# Constancy of speed of light

In a particular derivation of the Lorentz transformation, as illustrated in $\textbf{Relativity, Gravitation and Cosmology , Robert A Lambourne }$ (p. 21) one of the key elements is the constancy of light.

So if $S$ and $S'$ are two inertial frames, with $S'$ moving with a constant velocity $V$ with respect to $S$, then in $S$ we have $c = \frac{x}{t}$ and in $S'$ we have $c = \frac{x'}{t'}$ even though $S'$ is moving with respect to $S$.

My question is, what is this constancy of the speed of light based upon, other than it allowing for a simplification in the coordinate transformation? Was this experimentally confirmed?

The consequence of this leads to many strange postulates, such as the classic "moving clock runs slower".

• The constancy of the speed of light is essentially derived from Maxwell's equations as far as I'm aware. It isn't possible to verify the speed of light in a frame moving close to it, as we obviously cannot go that fast. I'd recommend further research. – user221227 Jun 26 '17 at 6:34
• See the Michelson-Morley experiment. – Robert Israel Jun 26 '17 at 6:38
• Yes, the constant speed of light has been experimentally confirmed witch the Mechelson Morley experiment. Wrong stack exchange though. – Mitchell Faas Jun 26 '17 at 6:39

The form of the Lorentz transformation (i.e. that the group of transformations between inertial frames is the Lorentz group) with the speed $c$ as a free parameter follows from very basic symmetry assumptions about the universe. I discuss these further here.
In particular, in a universe with the above symmetries hold and where the value of $c$ is finite, it is readily deduced that anything moving at $c$ relative to some inertial observer is seen to be moving at $c$ relative to all inertial observers. Therefore, the observation of anything with this invariant speed behavior confirms experimentally the above theory.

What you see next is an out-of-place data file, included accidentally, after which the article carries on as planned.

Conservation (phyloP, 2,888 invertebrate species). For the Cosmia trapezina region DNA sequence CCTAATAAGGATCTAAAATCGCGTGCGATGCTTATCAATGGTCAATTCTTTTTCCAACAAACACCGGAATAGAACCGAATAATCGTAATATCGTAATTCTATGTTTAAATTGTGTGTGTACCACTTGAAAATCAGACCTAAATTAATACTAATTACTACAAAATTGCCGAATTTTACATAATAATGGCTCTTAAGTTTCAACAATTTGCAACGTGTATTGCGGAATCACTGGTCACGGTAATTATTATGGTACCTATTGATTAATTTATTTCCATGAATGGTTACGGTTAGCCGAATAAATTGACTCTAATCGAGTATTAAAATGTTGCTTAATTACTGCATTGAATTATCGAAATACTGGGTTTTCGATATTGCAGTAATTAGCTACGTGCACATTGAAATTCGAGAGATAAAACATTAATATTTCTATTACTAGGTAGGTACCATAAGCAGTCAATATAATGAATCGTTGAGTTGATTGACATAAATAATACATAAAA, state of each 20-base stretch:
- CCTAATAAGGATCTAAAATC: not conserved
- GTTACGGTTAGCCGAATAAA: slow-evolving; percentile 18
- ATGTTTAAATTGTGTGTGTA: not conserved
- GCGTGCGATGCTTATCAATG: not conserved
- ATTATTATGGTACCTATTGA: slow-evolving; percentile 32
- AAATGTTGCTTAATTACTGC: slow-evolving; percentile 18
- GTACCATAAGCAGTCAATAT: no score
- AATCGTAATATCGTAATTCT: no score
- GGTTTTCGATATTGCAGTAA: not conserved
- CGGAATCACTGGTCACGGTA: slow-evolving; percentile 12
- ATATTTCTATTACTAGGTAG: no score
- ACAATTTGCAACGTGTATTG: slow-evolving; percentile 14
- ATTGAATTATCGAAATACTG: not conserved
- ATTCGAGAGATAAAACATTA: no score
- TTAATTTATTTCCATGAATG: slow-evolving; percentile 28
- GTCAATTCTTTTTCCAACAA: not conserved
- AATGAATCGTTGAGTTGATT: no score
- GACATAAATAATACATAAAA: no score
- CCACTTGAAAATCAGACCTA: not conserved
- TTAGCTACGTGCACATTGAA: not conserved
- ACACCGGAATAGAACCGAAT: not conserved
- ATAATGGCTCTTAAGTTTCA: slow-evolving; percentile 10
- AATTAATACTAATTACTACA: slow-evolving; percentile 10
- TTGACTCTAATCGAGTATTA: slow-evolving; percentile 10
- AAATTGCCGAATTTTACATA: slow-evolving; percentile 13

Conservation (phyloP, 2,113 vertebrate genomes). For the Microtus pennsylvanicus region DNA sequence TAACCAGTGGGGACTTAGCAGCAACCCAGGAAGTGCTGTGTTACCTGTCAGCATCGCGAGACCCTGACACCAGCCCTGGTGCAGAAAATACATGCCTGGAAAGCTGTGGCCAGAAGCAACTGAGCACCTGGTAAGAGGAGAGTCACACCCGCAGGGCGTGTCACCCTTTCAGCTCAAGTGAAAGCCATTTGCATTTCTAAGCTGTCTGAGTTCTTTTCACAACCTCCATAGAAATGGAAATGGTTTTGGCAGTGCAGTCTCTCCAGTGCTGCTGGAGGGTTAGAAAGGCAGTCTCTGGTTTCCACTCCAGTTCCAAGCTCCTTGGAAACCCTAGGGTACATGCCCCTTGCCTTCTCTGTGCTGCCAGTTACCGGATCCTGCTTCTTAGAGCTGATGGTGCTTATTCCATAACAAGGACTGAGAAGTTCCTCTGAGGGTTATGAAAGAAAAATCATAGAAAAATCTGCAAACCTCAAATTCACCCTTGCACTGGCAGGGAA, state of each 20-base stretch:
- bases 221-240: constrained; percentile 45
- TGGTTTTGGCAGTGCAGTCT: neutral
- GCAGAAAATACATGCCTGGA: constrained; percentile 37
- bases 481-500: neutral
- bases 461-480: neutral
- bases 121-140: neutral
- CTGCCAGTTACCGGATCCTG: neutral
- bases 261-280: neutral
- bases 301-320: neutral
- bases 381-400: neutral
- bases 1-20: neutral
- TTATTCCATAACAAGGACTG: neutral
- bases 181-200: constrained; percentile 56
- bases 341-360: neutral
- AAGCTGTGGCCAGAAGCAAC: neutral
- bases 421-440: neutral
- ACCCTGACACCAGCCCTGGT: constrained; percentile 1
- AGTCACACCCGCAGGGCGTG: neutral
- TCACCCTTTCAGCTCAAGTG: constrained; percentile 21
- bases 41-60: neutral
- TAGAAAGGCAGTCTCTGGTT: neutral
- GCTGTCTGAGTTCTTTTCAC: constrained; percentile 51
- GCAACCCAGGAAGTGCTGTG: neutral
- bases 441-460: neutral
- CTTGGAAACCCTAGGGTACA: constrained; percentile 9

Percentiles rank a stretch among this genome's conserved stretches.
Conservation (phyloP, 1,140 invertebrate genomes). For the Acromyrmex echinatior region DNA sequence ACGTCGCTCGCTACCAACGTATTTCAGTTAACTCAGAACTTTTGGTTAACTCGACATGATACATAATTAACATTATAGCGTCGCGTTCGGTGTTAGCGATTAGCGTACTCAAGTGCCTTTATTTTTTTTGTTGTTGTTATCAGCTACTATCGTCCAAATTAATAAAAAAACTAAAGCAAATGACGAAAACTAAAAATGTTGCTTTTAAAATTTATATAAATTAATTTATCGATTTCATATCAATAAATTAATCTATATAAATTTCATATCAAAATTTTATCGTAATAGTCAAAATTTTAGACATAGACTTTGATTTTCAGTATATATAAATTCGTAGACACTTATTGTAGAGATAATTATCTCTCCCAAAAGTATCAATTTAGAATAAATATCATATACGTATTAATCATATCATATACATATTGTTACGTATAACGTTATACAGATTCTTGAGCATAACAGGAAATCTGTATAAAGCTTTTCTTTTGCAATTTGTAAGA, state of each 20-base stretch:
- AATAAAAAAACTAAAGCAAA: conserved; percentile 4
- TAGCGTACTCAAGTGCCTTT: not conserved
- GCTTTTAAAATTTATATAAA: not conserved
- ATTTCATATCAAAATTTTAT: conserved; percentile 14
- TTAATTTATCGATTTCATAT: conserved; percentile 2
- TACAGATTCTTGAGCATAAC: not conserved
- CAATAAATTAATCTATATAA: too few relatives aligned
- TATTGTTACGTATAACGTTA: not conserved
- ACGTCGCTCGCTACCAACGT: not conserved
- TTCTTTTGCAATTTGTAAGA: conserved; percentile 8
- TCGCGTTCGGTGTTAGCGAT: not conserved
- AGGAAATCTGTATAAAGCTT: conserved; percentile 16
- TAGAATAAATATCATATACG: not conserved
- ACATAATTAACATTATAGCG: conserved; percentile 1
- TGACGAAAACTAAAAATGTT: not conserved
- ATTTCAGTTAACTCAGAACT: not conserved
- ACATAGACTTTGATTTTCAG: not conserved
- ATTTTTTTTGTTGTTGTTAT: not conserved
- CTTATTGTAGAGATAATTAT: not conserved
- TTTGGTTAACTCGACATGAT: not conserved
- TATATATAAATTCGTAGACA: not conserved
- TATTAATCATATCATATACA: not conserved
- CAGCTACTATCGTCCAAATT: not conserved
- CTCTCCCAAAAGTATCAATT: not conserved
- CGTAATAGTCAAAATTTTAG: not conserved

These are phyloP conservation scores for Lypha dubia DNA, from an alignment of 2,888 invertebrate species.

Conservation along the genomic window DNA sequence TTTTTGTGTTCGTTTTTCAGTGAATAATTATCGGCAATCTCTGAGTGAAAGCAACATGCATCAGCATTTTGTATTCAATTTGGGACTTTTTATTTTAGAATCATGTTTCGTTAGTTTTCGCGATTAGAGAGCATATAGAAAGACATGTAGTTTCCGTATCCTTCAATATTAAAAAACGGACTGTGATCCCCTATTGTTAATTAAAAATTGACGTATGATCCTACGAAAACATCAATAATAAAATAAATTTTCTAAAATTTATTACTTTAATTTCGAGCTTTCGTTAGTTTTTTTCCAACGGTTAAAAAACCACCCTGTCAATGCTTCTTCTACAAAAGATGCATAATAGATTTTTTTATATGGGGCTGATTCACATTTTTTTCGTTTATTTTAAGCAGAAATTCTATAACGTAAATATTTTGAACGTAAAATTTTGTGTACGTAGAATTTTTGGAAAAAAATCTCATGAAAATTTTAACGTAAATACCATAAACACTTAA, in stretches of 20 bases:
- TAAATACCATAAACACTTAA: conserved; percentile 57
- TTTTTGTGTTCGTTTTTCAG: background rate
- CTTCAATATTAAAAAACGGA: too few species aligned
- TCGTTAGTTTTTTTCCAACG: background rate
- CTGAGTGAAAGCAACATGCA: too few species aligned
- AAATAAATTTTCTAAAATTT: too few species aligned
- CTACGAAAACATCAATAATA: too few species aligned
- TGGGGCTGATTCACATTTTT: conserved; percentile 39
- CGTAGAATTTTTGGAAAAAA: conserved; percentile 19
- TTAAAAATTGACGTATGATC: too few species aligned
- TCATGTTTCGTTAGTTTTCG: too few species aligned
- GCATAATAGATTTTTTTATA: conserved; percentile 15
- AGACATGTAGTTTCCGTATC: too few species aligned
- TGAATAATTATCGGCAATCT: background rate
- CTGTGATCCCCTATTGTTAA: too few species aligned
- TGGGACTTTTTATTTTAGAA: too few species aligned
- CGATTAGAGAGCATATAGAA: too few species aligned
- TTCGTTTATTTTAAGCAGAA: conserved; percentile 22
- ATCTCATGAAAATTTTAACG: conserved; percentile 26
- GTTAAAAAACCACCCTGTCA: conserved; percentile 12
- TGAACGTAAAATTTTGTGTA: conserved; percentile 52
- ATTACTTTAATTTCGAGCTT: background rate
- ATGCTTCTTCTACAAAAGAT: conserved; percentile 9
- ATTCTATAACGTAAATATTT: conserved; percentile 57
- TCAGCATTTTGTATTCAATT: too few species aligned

The Michelson-Morley experiment famously succeeded in doing this, thus establishing experimentally that there is indeed an invariant speed $c$, and that light moves at this speed for all observers (or at least does so to an extremely good approximation). Modern versions of the Michelson-Morley experiment (using resonant interferometers rather like small versions of the LIGO ones) show that the change in the speed of light $\Delta c_L$ wrought by the addition of the Earth's motion is of the is of the order of $\Delta c_L/c_L<10^{-15}$. Incidentally, this also shows that light must be mediated by a massless particle (or again, one with exquisitely small mass).
Another property of this invariant speed is that, if a particle has nonzero mass, as we push harder and harder giving it higher and higher kinetic energy, its speed relative to us must asymptote to $c$. This is exactly what we observe in particle accelerators. In the LHC experiments, for example, we can treat all the collided particles - protons - as being massless, because their energy is thousands of times their rest energy (proton rest mass $\approx 1 {\rm GeV}$, LHC proton total energy $\approx 7{\rm TeV}$). It's not as accurate a way as the Michelson-Morely experiment to confirm the invariant speed's existence, but it is in some ways more intuitive and compelling.